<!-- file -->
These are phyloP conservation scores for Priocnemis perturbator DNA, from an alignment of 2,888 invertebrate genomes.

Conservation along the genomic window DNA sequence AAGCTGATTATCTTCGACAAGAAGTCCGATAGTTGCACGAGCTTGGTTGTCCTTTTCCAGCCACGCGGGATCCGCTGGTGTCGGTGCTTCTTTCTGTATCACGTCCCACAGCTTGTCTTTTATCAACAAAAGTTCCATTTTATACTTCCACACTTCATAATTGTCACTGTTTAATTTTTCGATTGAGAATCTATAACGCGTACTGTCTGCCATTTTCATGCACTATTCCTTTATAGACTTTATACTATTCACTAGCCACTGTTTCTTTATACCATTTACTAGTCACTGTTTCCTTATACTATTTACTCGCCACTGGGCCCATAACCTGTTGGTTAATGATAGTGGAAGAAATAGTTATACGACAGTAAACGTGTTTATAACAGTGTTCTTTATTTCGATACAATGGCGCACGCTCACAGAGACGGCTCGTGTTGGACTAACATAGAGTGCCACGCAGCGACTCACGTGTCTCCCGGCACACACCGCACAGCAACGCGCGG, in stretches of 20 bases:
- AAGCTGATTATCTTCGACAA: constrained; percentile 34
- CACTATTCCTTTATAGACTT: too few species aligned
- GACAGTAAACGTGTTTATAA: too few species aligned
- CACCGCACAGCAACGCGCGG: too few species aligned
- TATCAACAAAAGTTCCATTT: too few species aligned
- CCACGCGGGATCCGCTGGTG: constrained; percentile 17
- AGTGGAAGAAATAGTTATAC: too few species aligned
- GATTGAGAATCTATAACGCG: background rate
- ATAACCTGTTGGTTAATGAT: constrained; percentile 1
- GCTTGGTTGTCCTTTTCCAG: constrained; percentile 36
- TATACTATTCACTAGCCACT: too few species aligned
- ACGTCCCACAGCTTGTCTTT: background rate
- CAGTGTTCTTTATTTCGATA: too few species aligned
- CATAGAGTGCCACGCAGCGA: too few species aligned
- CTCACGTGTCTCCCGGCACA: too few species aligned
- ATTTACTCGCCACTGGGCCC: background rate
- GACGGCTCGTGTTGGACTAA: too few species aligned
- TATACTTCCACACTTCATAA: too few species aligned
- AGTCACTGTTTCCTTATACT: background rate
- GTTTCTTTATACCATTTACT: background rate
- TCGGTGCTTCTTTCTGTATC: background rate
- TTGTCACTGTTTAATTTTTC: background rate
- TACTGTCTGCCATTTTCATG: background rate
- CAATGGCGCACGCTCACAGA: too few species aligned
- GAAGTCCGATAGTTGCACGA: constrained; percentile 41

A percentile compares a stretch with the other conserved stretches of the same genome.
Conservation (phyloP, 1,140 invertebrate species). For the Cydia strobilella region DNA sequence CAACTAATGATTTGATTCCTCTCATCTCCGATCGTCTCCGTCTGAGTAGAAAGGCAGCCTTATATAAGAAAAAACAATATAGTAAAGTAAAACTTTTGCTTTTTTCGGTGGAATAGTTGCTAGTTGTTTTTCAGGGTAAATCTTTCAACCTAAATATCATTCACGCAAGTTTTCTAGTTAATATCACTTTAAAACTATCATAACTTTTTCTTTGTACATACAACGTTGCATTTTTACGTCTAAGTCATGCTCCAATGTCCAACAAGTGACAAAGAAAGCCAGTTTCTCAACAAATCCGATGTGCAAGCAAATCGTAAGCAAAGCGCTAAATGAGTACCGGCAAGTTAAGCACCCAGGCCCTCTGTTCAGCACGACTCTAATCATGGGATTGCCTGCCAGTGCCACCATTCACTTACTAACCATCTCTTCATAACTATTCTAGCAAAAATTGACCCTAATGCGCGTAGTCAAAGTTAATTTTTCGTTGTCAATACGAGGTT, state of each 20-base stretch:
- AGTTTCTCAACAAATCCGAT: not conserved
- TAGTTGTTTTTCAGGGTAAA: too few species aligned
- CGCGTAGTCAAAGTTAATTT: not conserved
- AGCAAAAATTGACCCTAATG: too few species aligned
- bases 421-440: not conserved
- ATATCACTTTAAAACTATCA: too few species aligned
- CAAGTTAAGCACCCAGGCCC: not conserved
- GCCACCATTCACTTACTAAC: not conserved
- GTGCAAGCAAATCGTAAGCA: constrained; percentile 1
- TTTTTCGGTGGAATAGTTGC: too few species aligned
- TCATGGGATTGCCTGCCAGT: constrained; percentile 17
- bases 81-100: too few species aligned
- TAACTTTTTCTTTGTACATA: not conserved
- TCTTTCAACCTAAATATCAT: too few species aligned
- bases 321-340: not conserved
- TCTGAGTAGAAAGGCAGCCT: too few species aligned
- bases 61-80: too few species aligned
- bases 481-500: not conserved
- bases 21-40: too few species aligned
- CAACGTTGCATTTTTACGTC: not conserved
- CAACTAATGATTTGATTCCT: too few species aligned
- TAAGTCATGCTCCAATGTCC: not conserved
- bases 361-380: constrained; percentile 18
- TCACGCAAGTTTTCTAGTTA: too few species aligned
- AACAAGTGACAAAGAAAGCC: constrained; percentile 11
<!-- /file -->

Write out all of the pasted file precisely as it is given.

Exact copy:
These are phyloP conservation scores for Priocnemis perturbator DNA, from an alignment of 2,888 invertebrate genomes.

Conservation along the genomic window DNA sequence AAGCTGATTATCTTCGACAAGAAGTCCGATAGTTGCACGAGCTTGGTTGTCCTTTTCCAGCCACGCGGGATCCGCTGGTGTCGGTGCTTCTTTCTGTATCACGTCCCACAGCTTGTCTTTTATCAACAAAAGTTCCATTTTATACTTCCACACTTCATAATTGTCACTGTTTAATTTTTCGATTGAGAATCTATAACGCGTACTGTCTGCCATTTTCATGCACTATTCCTTTATAGACTTTATACTATTCACTAGCCACTGTTTCTTTATACCATTTACTAGTCACTGTTTCCTTATACTATTTACTCGCCACTGGGCCCATAACCTGTTGGTTAATGATAGTGGAAGAAATAGTTATACGACAGTAAACGTGTTTATAACAGTGTTCTTTATTTCGATACAATGGCGCACGCTCACAGAGACGGCTCGTGTTGGACTAACATAGAGTGCCACGCAGCGACTCACGTGTCTCCCGGCACACACCGCACAGCAACGCGCGG, in stretches of 20 bases:
- AAGCTGATTATCTTCGACAA: constrained; percentile 34
- CACTATTCCTTTATAGACTT: too few species aligned
- GACAGTAAACGTGTTTATAA: too few species aligned
- CACCGCACAGCAACGCGCGG: too few species aligned
- TATCAACAAAAGTTCCATTT: too few species aligned
- CCACGCGGGATCCGCTGGTG: constrained; percentile 17
- AGTGGAAGAAATAGTTATAC: too few species aligned
- GATTGAGAATCTATAACGCG: background rate
- ATAACCTGTTGGTTAATGAT: constrained; percentile 1
- GCTTGGTTGTCCTTTTCCAG: constrained; percentile 36
- TATACTATTCACTAGCCACT: too few species aligned
- ACGTCCCACAGCTTGTCTTT: background rate
- CAGTGTTCTTTATTTCGATA: too few species aligned
- CATAGAGTGCCACGCAGCGA: too few species aligned
- CTCACGTGTCTCCCGGCACA: too few species aligned
- ATTTACTCGCCACTGGGCCC: background rate
- GACGGCTCGTGTTGGACTAA: too few species aligned
- TATACTTCCACACTTCATAA: too few species aligned
- AGTCACTGTTTCCTTATACT: background rate
- GTTTCTTTATACCATTTACT: background rate
- TCGGTGCTTCTTTCTGTATC: background rate
- TTGTCACTGTTTAATTTTTC: background rate
- TACTGTCTGCCATTTTCATG: background rate
- CAATGGCGCACGCTCACAGA: too few species aligned
- GAAGTCCGATAGTTGCACGA: constrained; percentile 41

A percentile compares a stretch with the other conserved stretches of the same genome.
Conservation (phyloP, 1,140 invertebrate species). For the Cydia strobilella region DNA sequence CAACTAATGATTTGATTCCTCTCATCTCCGATCGTCTCCGTCTGAGTAGAAAGGCAGCCTTATATAAGAAAAAACAATATAGTAAAGTAAAACTTTTGCTTTTTTCGGTGGAATAGTTGCTAGTTGTTTTTCAGGGTAAATCTTTCAACCTAAATATCATTCACGCAAGTTTTCTAGTTAATATCACTTTAAAACTATCATAACTTTTTCTTTGTACATACAACGTTGCATTTTTACGTCTAAGTCATGCTCCAATGTCCAACAAGTGACAAAGAAAGCCAGTTTCTCAACAAATCCGATGTGCAAGCAAATCGTAAGCAAAGCGCTAAATGAGTACCGGCAAGTTAAGCACCCAGGCCCTCTGTTCAGCACGACTCTAATCATGGGATTGCCTGCCAGTGCCACCATTCACTTACTAACCATCTCTTCATAACTATTCTAGCAAAAATTGACCCTAATGCGCGTAGTCAAAGTTAATTTTTCGTTGTCAATACGAGGTT, state of each 20-base stretch:
- AGTTTCTCAACAAATCCGAT: not conserved
- TAGTTGTTTTTCAGGGTAAA: too few species aligned
- CGCGTAGTCAAAGTTAATTT: not conserved
- AGCAAAAATTGACCCTAATG: too few species aligned
- bases 421-440: not conserved
- ATATCACTTTAAAACTATCA: too few species aligned
- CAAGTTAAGCACCCAGGCCC: not conserved
- GCCACCATTCACTTACTAAC: not conserved
- GTGCAAGCAAATCGTAAGCA: constrained; percentile 1
- TTTTTCGGTGGAATAGTTGC: too few species aligned
- TCATGGGATTGCCTGCCAGT: constrained; percentile 17
- bases 81-100: too few species aligned
- TAACTTTTTCTTTGTACATA: not conserved
- TCTTTCAACCTAAATATCAT: too few species aligned
- bases 321-340: not conserved
- TCTGAGTAGAAAGGCAGCCT: too few species aligned
- bases 61-80: too few species aligned
- bases 481-500: not conserved
- bases 21-40: too few species aligned
- CAACGTTGCATTTTTACGTC: not conserved
- CAACTAATGATTTGATTCCT: too few species aligned
- TAAGTCATGCTCCAATGTCC: not conserved
- bases 361-380: constrained; percentile 18
- TCACGCAAGTTTTCTAGTTA: too few species aligned
- AACAAGTGACAAAGAAAGCC: constrained; percentile 11